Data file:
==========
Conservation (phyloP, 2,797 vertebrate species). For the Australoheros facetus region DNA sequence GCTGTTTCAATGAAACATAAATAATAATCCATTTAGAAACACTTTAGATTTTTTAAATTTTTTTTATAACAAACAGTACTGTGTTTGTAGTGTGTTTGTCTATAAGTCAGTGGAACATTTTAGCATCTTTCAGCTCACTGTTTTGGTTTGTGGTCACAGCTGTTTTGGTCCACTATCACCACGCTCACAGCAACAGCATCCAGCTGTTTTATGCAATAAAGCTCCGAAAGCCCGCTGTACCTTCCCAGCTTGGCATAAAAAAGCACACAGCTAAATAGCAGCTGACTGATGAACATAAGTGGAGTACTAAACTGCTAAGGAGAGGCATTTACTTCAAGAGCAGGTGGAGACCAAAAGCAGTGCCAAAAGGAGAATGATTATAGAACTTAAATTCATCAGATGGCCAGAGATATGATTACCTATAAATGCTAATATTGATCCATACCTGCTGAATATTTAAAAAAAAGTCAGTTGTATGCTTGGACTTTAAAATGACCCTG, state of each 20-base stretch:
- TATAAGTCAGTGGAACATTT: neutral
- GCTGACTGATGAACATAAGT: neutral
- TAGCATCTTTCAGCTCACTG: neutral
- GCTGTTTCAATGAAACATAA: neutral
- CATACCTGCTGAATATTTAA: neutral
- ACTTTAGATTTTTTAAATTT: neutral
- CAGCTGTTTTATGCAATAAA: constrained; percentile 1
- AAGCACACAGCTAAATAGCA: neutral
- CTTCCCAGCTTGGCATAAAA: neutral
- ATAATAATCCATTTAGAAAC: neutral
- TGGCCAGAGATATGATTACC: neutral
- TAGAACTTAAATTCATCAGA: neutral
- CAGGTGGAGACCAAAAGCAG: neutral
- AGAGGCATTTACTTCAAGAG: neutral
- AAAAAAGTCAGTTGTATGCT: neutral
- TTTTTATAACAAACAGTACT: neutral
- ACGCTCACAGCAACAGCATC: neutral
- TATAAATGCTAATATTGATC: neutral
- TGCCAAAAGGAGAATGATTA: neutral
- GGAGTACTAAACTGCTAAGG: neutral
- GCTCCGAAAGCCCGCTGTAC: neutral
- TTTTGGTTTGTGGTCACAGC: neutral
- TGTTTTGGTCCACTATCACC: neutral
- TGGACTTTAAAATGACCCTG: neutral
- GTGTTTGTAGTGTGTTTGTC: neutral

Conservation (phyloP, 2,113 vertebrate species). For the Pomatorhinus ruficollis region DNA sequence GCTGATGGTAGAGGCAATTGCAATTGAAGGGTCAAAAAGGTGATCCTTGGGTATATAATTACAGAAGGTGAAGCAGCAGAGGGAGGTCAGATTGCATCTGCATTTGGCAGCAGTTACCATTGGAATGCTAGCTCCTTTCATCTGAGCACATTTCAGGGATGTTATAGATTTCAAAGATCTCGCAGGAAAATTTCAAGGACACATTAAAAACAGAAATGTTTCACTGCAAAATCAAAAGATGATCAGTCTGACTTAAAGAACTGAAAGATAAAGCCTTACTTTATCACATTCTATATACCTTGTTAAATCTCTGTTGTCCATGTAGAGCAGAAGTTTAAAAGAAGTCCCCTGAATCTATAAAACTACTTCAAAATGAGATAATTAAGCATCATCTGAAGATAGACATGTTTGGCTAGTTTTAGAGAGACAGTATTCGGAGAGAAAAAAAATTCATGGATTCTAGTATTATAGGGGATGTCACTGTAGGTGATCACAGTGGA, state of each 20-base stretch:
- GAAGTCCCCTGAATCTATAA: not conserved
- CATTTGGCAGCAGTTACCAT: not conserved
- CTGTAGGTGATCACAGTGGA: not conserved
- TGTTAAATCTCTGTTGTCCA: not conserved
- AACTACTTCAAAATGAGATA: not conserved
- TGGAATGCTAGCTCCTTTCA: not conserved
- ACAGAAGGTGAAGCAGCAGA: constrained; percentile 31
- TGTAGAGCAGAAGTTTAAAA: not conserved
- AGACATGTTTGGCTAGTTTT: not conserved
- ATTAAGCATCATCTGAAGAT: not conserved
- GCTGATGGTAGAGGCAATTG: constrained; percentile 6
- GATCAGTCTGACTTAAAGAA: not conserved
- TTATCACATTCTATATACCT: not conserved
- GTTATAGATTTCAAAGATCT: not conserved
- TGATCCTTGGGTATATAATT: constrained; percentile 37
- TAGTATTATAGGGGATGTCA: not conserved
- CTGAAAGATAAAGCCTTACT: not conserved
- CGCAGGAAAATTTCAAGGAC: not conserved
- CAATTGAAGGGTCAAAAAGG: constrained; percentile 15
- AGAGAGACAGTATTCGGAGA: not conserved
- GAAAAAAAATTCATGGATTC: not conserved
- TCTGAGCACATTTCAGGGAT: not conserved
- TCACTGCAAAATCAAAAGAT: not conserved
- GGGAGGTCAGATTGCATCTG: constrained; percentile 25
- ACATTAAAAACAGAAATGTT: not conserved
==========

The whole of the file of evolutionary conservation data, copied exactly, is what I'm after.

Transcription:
Conservation (phyloP, 2,797 vertebrate species). For the Australoheros facetus region DNA sequence GCTGTTTCAATGAAACATAAATAATAATCCATTTAGAAACACTTTAGATTTTTTAAATTTTTTTTATAACAAACAGTACTGTGTTTGTAGTGTGTTTGTCTATAAGTCAGTGGAACATTTTAGCATCTTTCAGCTCACTGTTTTGGTTTGTGGTCACAGCTGTTTTGGTCCACTATCACCACGCTCACAGCAACAGCATCCAGCTGTTTTATGCAATAAAGCTCCGAAAGCCCGCTGTACCTTCCCAGCTTGGCATAAAAAAGCACACAGCTAAATAGCAGCTGACTGATGAACATAAGTGGAGTACTAAACTGCTAAGGAGAGGCATTTACTTCAAGAGCAGGTGGAGACCAAAAGCAGTGCCAAAAGGAGAATGATTATAGAACTTAAATTCATCAGATGGCCAGAGATATGATTACCTATAAATGCTAATATTGATCCATACCTGCTGAATATTTAAAAAAAAGTCAGTTGTATGCTTGGACTTTAAAATGACCCTG, state of each 20-base stretch:
- TATAAGTCAGTGGAACATTT: neutral
- GCTGACTGATGAACATAAGT: neutral
- TAGCATCTTTCAGCTCACTG: neutral
- GCTGTTTCAATGAAACATAA: neutral
- CATACCTGCTGAATATTTAA: neutral
- ACTTTAGATTTTTTAAATTT: neutral
- CAGCTGTTTTATGCAATAAA: constrained; percentile 1
- AAGCACACAGCTAAATAGCA: neutral
- CTTCCCAGCTTGGCATAAAA: neutral
- ATAATAATCCATTTAGAAAC: neutral
- TGGCCAGAGATATGATTACC: neutral
- TAGAACTTAAATTCATCAGA: neutral
- CAGGTGGAGACCAAAAGCAG: neutral
- AGAGGCATTTACTTCAAGAG: neutral
- AAAAAAGTCAGTTGTATGCT: neutral
- TTTTTATAACAAACAGTACT: neutral
- ACGCTCACAGCAACAGCATC: neutral
- TATAAATGCTAATATTGATC: neutral
- TGCCAAAAGGAGAATGATTA: neutral
- GGAGTACTAAACTGCTAAGG: neutral
- GCTCCGAAAGCCCGCTGTAC: neutral
- TTTTGGTTTGTGGTCACAGC: neutral
- TGTTTTGGTCCACTATCACC: neutral
- TGGACTTTAAAATGACCCTG: neutral
- GTGTTTGTAGTGTGTTTGTC: neutral

Conservation (phyloP, 2,113 vertebrate species). For the Pomatorhinus ruficollis region DNA sequence GCTGATGGTAGAGGCAATTGCAATTGAAGGGTCAAAAAGGTGATCCTTGGGTATATAATTACAGAAGGTGAAGCAGCAGAGGGAGGTCAGATTGCATCTGCATTTGGCAGCAGTTACCATTGGAATGCTAGCTCCTTTCATCTGAGCACATTTCAGGGATGTTATAGATTTCAAAGATCTCGCAGGAAAATTTCAAGGACACATTAAAAACAGAAATGTTTCACTGCAAAATCAAAAGATGATCAGTCTGACTTAAAGAACTGAAAGATAAAGCCTTACTTTATCACATTCTATATACCTTGTTAAATCTCTGTTGTCCATGTAGAGCAGAAGTTTAAAAGAAGTCCCCTGAATCTATAAAACTACTTCAAAATGAGATAATTAAGCATCATCTGAAGATAGACATGTTTGGCTAGTTTTAGAGAGACAGTATTCGGAGAGAAAAAAAATTCATGGATTCTAGTATTATAGGGGATGTCACTGTAGGTGATCACAGTGGA, state of each 20-base stretch:
- GAAGTCCCCTGAATCTATAA: not conserved
- CATTTGGCAGCAGTTACCAT: not conserved
- CTGTAGGTGATCACAGTGGA: not conserved
- TGTTAAATCTCTGTTGTCCA: not conserved
- AACTACTTCAAAATGAGATA: not conserved
- TGGAATGCTAGCTCCTTTCA: not conserved
- ACAGAAGGTGAAGCAGCAGA: constrained; percentile 31
- TGTAGAGCAGAAGTTTAAAA: not conserved
- AGACATGTTTGGCTAGTTTT: not conserved
- ATTAAGCATCATCTGAAGAT: not conserved
- GCTGATGGTAGAGGCAATTG: constrained; percentile 6
- GATCAGTCTGACTTAAAGAA: not conserved
- TTATCACATTCTATATACCT: not conserved
- GTTATAGATTTCAAAGATCT: not conserved
- TGATCCTTGGGTATATAATT: constrained; percentile 37
- TAGTATTATAGGGGATGTCA: not conserved
- CTGAAAGATAAAGCCTTACT: not conserved
- CGCAGGAAAATTTCAAGGAC: not conserved
- CAATTGAAGGGTCAAAAAGG: constrained; percentile 15
- AGAGAGACAGTATTCGGAGA: not conserved
- GAAAAAAAATTCATGGATTC: not conserved
- TCTGAGCACATTTCAGGGAT: not conserved
- TCACTGCAAAATCAAAAGAT: not conserved
- GGGAGGTCAGATTGCATCTG: constrained; percentile 25
- ACATTAAAAACAGAAATGTT: not conserved